Posted by: Kathy Temean | April 25, 2013

Agent Louise Fury – L. Perkins Agency

louise Furytwitter_pic_205163742_stdLouise Fury is attending the NJSCBWI June Conference and doing critiques. She is with the L. Perkins Agency that was founded in 1987 by Lori Perkins, a former newspaper publisher and editor. They specializes in many different genres. Currently there are five agents representing approximately 200 authors to the publishing industry.

The Agency has agents in 11 foreign countries and works with an established film agency. The L. Perkins agency works hard to stay ahead of the curve and makes it a priority to help their authors stay ahead of the pack. In 2010 they broke new ground by being the first (and currently ONLY) agency to hire a literary agent who works exclusively in the digital marketplace.

Louise Fury is a senior agent at the L. Perkins Agency and specializes in romance, all kids and young adult material and pop culture nonfiction. She has sold books to both traditional and electronic publishers including Random House, Harper Collins, Simon & Schuster, Samhain and others. Louise encourages authors to have one foot in traditional publishing and the other in the digital-first arena. Actually Louise has reported 26 deal to Publishers Marketplace during the last 12 months, which is extremely good.

Here is Louise’s Wish List.

I am looking for writers with a unique voice and an unforgettable story.  I’m particularly drawn to stories with a strong protagonist.

I want delicious adult romances with creative plots, sexy liaisons and unique characters that sweep me up in their love story and leave me smiling and sighing and longing for the romance to last forever.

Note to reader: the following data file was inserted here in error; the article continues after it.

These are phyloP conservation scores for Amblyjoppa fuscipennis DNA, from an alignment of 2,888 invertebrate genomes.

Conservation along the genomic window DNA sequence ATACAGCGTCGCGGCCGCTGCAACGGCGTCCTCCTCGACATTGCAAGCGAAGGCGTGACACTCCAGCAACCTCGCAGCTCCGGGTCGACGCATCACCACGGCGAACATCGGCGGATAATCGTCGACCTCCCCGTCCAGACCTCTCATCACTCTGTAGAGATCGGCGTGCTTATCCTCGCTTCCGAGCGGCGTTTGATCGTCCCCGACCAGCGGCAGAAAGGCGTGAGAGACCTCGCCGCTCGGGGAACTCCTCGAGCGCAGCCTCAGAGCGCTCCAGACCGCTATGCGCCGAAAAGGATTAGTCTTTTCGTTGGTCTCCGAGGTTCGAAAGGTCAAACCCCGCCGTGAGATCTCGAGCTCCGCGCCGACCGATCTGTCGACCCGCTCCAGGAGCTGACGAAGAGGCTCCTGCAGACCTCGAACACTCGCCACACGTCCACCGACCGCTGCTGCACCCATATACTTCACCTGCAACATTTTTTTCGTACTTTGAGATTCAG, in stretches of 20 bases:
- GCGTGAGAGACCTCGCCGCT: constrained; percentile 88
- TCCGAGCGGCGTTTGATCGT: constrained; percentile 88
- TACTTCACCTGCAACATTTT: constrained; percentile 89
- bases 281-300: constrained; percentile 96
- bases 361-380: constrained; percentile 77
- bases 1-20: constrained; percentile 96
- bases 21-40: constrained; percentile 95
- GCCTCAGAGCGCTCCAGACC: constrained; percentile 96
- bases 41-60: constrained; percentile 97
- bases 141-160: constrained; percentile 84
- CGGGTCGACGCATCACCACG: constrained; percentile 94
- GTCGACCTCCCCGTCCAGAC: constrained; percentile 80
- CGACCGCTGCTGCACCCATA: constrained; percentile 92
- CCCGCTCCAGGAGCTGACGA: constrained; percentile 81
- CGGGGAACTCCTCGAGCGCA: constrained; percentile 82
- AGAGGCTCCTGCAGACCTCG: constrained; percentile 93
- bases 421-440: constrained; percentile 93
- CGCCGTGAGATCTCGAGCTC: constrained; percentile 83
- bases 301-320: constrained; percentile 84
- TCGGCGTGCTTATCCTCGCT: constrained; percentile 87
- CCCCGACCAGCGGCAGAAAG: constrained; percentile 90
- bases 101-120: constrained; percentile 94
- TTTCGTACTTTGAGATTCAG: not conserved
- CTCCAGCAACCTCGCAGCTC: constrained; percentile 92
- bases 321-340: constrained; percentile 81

In Young Adult, I look for manuscripts that are written with an unforgettable voice – this can be deep, dark and gritty or literary, lyrical and emotional. Every sentence should be there for a reason, every word should matter.

The YA sci-fi, thriller and realistic/gothic horror should have a bone-deep sense of danger that haunts me from page 1 and doesn’t let go of me for days.

And I like to cry. Or laugh. I want to feel something unforgettable when I read your pages. I want manuscripts that I can’t stop thinking about.

I believe in the power of marketing and I look for authors who know how to promote themselves. I only work with people that are pleasant online, on the telephone and in person. I want an author who knows that this is a business and is a professional, who understands the value of an agent in all mediums of publishing.

To break it down further:

  • Well written, emotional and touching novels for teens.
  • Deep, dark contemporary YA–where the smallest of choices have the greatest of consequences.
  • Select MIDDLE GRADE fiction with a literary feel— it must be realistic and  thought provoking and the characters must be authentic and original.
  • I love romance, especially Regency and Victorian. 
  • In nonfiction: humor and pop culture manuscripts.
  • NO memoirs!!

Louise also answered some interview questions I had.  Here they are:

1. Your bio states that you specialize in romance, all kids and young adult material and pop culture nonfiction. Could you tell us a little bit about what really grabs your attention in these areas?